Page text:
Scottish National Dictionary (1700–)

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SPAR, n.1, v. Also sparr; sper(r) (Sh.); spair, spare; spear; dim. forms spardan, spardie, -y (Rs.). Sc. usages:

I. n. 1. (1) A wooden bolt for securing a door, a linch-pin (Rxb. a.1838 Jam. MSS. XI. 174, 1923 Watson W.-B., ‡spare, †spear; wm.Sc., Wgt., Rxb. 1971). Also in Eng. dial.; (2) a bar or rail of a wooden fence or gate (ne.Sc. 1971); (3) the rung of a chair or ladder (ne., m. and s.Sc. 1971); (4) a stout pole passed through the centre of a millstone to guide and balance it when trundling it on its rim from one place to another; (5) a cross-bar or slat of wood in a kitchen-dresser (ne.Sc., Ags., Per., Lnk. 1971); (6) in dim. form spardie, -y: a foot-rest in a rowing boat (Rs. 1921 T.S.D.C.); a wooden erection for supporting a basket for fishing-lines (Crm. 1921 T.S.D.C.); an attic or loft (Crm. 1958). Cf. Eng. dial. spar, a rafter; (7) a perch for a bird (Cai., Inv. (spardie), Per. 1971); (8) in dim. form sperrek, fig., a tall thin person (Sh. 1897 J. Jakobsen Dial. Sh. 49). (2) Sc. 1882  Stevenson New Arab. Nights II. 201:
‘What's all this?' cried the host through the spars of the gate.
(3) Per. 1881  D. MacAra Crieff 249:
Tak' care; yer ladder's losing its spars.
Gsw. 1910  H. Maclaine My Frien' 78:
“A clean dickie — if ma Ingin'-rubber collar'll no' dae?” “Hear him!” said Leezie, taking the socks from off the spar o' the chair.
Gsw. 1934  D. Allan Hunger March v.:
[Caused] him to raise his feet to the spars of his chair to escape little runnels of soapy water.
(4) Abd. 1877  W. Alexander Rural Life 147:
They got a long and stout stick, which was called “the spar,” put through the eye of the millstone, and firmly wedged there.
Abd. 1896  A. Cheviot Proverbs 251:
Mony ane's gotten an amschach at the spar.
(5) Slk. 1897  D. W. Purdie Poems 17:
She ranged, and better ranged, the drawers, And damaged sair the auld, dune spars.
(7) Cai. 1966  Edb. John o' Groat Liter. Soc. 4:
Then off a spardan shoved three hens In a bag wi' 'e callach too.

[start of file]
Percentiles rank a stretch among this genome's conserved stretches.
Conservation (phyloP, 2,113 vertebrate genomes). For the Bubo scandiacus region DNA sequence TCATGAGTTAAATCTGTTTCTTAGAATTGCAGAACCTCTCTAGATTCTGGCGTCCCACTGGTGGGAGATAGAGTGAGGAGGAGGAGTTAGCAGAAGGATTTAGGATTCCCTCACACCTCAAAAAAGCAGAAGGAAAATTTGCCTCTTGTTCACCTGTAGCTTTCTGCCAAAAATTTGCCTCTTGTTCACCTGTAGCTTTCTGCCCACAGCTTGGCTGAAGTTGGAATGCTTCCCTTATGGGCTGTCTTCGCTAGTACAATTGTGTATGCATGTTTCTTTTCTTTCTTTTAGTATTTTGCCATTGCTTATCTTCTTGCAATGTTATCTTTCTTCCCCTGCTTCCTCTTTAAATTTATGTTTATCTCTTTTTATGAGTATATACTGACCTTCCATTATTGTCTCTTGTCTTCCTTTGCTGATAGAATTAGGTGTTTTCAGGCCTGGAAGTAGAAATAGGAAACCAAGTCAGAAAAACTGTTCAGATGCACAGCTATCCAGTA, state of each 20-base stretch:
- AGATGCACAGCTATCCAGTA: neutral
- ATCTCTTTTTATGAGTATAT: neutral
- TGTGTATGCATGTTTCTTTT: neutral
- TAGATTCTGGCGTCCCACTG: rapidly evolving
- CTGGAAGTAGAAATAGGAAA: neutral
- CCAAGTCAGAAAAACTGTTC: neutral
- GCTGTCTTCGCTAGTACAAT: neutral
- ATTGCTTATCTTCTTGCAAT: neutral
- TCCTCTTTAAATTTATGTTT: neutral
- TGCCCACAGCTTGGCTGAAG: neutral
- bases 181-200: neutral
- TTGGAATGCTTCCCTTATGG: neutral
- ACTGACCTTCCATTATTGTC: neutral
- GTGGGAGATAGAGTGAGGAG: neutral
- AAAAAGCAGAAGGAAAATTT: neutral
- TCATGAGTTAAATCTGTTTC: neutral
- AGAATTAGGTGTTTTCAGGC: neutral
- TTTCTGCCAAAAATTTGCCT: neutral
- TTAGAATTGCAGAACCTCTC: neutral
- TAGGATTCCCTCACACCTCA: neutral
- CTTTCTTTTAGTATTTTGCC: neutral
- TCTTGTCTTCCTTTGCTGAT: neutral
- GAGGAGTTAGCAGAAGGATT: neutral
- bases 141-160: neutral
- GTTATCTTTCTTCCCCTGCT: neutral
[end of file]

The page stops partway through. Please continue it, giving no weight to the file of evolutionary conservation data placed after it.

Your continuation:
2. Combs. and deriv.: (1) adv. a spar, see Aspar; (2) ppl.adj. sparred, slatted. Gen.Sc.; (3) spair-nail, a nail or spring for securing a bolt (Rxb. a.1838 Jam. MSS. XI. 174). (2) Sc. 1952  Builder (20 June) 943:
Sparred Shelving — Slatted shelving.

3. A striking-out motion with the legs. Cf. II. 2. (2). Abd. 1889  Bon-Accord (23 February) 16:
He'd hae his lugs open to catch the words spoken, “Gee up Tam,” — then he'd move wi a bit o' a spar.

II. v. †1. To fasten a door or gate with a bar or bolt (Sc. 1825 Jam., spar, sper). Dial. or arch. in Eng.

2. (1) To brace the limbs in order to resist a strain (Sh. 1908 Jak. (1928), sperr; Bnff., Abd. 1971). Bnff. 1866  Gregor D. Bnff. 230:
Sparr yir legs agains the wa', an' a' thir airt winna pit ye oot.

(2) To kick out with the legs, as a sheep laid down to be bound (Sh. 1914 Angus Gl., Sh. 1971).

(3) To stride out, to stretch the legs in walking (Sh. 1866 Edm. Gl., 1908 Jak. (1928), Sh. 1971).

[The Sh. forms derive from the cogn. Norw. dial. sperra, a rafter, beam, etc., sperra, to brace oneself against, strive against, O.N. sperrask við, id.]

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"Spar n.1, v.". Dictionary of the Scots Language. 2004. Scottish Language Dictionaries Ltd. Accessed 20 Jun 2019 <>



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